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Techniques Through Mentoring – An Interview with Page Barden, DDS

Page Barden, DDS

Dr. Page Barden is a periodontist who maintains a general dental practice in Cumming, Georgia, and is an American Academy of Facial Esthetics (AAFE) implant faculty member. He earned his dental degree from the University of Detroit Mercy School of Dentistry and a specialty degree in periodontics from Indiana University School of Dentistry. Dr. Barden has taught implant dentistry at both of his dental alma maters and lectured throughout the United States and South America. Here, he discusses the evolution of implant dentistry, why relatively few general practitioners in the U.S. surgically place implants, and the AAFE’s efforts in teaching dental implantology.

CHAIRSIDE® MAGAZINE: Dr. Barden, thanks for being with us. Please tell us about your start in dentistry.

DR. PAGE BARDEN: I completed dental school in 1973 at the University of Detroit. From there, I spent time in the Air Force, and when I came out of the Air Force in 1975, I worked in general practice in Warren, Michigan, a suburb of Detroit. Two years later, I found myself sitting in the graduate periodontics program at Indiana University.

CM: How and when did you get started in implant dentistry?

PB: While at the University of Detroit, I was fortunate enough to have as a classmate Carl Misch. He was voted class president for the three years we were in dental school, and I was the class secretary during that time. When I returned to Michigan to practice periodontics after completing my time at Indiana University, I found that the field of dental implantology was beginning to take off, and eventually I trained to place dental implants. After completing my training, I was asked to come aboard to help teach the other students, and the time there was spent in the laboratory portion of the course. I was practicing in a small town in Michigan, and when I took the course, I felt that it was necessary to take the prosthetic portion as well as the surgical portion so that I would be able to help those dentists who had not been trained in dental implantology with the restorative process.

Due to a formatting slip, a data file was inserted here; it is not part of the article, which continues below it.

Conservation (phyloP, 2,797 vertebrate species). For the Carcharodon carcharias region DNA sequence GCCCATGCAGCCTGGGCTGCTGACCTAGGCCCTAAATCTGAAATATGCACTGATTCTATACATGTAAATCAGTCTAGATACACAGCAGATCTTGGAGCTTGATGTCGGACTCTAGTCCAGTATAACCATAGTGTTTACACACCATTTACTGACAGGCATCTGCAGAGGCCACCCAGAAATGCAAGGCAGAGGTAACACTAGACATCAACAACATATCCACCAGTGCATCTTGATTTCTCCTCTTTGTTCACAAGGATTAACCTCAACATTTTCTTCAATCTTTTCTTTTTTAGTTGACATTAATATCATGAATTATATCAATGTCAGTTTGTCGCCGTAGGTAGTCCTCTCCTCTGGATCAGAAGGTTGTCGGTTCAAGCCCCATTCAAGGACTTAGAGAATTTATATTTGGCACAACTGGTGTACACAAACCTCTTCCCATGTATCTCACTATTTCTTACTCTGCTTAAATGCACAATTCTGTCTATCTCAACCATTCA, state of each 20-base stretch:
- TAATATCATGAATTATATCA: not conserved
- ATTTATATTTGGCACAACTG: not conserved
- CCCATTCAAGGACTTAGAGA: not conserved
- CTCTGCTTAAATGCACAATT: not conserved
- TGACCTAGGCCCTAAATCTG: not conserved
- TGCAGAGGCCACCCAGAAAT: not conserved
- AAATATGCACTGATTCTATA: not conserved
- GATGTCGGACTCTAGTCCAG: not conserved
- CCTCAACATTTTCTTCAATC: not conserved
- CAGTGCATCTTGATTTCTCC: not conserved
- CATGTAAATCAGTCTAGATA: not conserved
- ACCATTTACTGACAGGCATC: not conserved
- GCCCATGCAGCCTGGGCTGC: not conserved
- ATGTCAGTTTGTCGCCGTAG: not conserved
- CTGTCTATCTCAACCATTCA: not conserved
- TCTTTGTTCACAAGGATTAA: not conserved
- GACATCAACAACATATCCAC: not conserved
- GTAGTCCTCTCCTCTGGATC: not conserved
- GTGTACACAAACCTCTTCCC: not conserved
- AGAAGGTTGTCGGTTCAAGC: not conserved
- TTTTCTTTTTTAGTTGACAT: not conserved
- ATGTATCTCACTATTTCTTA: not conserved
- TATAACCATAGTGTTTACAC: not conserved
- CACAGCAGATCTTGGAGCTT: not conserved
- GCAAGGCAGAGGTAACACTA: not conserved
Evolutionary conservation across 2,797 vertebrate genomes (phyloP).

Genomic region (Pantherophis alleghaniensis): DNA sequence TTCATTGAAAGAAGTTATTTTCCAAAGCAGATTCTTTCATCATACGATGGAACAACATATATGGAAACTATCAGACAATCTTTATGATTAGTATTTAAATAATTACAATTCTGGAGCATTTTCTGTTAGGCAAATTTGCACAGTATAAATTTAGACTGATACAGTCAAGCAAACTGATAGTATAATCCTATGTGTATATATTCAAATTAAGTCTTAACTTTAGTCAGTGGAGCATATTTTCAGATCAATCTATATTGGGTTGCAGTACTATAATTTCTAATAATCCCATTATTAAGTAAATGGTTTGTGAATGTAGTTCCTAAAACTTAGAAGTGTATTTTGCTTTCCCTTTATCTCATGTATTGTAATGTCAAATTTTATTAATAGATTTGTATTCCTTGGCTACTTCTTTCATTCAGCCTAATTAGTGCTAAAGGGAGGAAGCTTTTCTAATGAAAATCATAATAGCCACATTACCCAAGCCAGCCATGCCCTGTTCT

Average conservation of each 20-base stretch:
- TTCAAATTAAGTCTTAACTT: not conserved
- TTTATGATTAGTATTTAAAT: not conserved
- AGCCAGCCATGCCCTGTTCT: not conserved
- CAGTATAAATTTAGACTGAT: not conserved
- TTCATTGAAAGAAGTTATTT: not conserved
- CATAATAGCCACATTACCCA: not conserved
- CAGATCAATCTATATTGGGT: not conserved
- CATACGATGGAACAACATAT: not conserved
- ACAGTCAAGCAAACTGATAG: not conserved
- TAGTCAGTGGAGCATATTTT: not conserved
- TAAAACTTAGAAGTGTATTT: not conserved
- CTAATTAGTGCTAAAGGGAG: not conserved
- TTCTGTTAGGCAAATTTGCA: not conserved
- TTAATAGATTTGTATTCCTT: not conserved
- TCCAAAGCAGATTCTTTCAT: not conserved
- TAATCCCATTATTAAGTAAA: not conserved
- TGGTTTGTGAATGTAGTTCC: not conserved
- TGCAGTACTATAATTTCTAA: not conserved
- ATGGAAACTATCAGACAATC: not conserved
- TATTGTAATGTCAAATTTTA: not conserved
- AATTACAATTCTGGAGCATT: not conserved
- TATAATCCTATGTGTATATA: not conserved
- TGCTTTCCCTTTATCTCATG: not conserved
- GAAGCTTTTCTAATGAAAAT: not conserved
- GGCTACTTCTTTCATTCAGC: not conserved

CM: What was implant dentistry like when you first started?

PB: It was exciting from the standpoint that we were doing things that theretofore had been taboo. We were on the cutting edge of giving patients back the teeth they had lost. We were doing subperiosteals and blade implants at the time, and did not know the pathophysiology of loading these implants. Many worked well, and many patients were very happy. Ramus frames were also being done by some practitioners. The implant companies felt that they should sell to the surgeons, ignoring the fact that implants are restoratively driven.

I recall a lady for whom we placed five implants in the lower arch and the referring dentist built a fixed restoration and a beautiful new upper dental prosthesis. I decided to have fun with her when she returned for a post-op appointment. When she came in, I brought out the office checkbook and wrote out a check in the sum of $20,000. I told her that I would fill in her name if she would let me remove the implants and take away her prosthesis. Before I tell you the answer she gave me, I have to tell you that when I first saw her she was a rather plain-looking lady in her mid-50s who wore no makeup and had little self-respect for her attire. The day of the post-op appointment, she came in nicely dressed and wearing makeup, with her hair coiffed. There had been a total change in her self-esteem. When I asked her to let me take out the implants, her eyes narrowed and she sternly said, “Not on your life.” Implants had changed her life and given back to her the self-esteem she had given up when she had her teeth removed.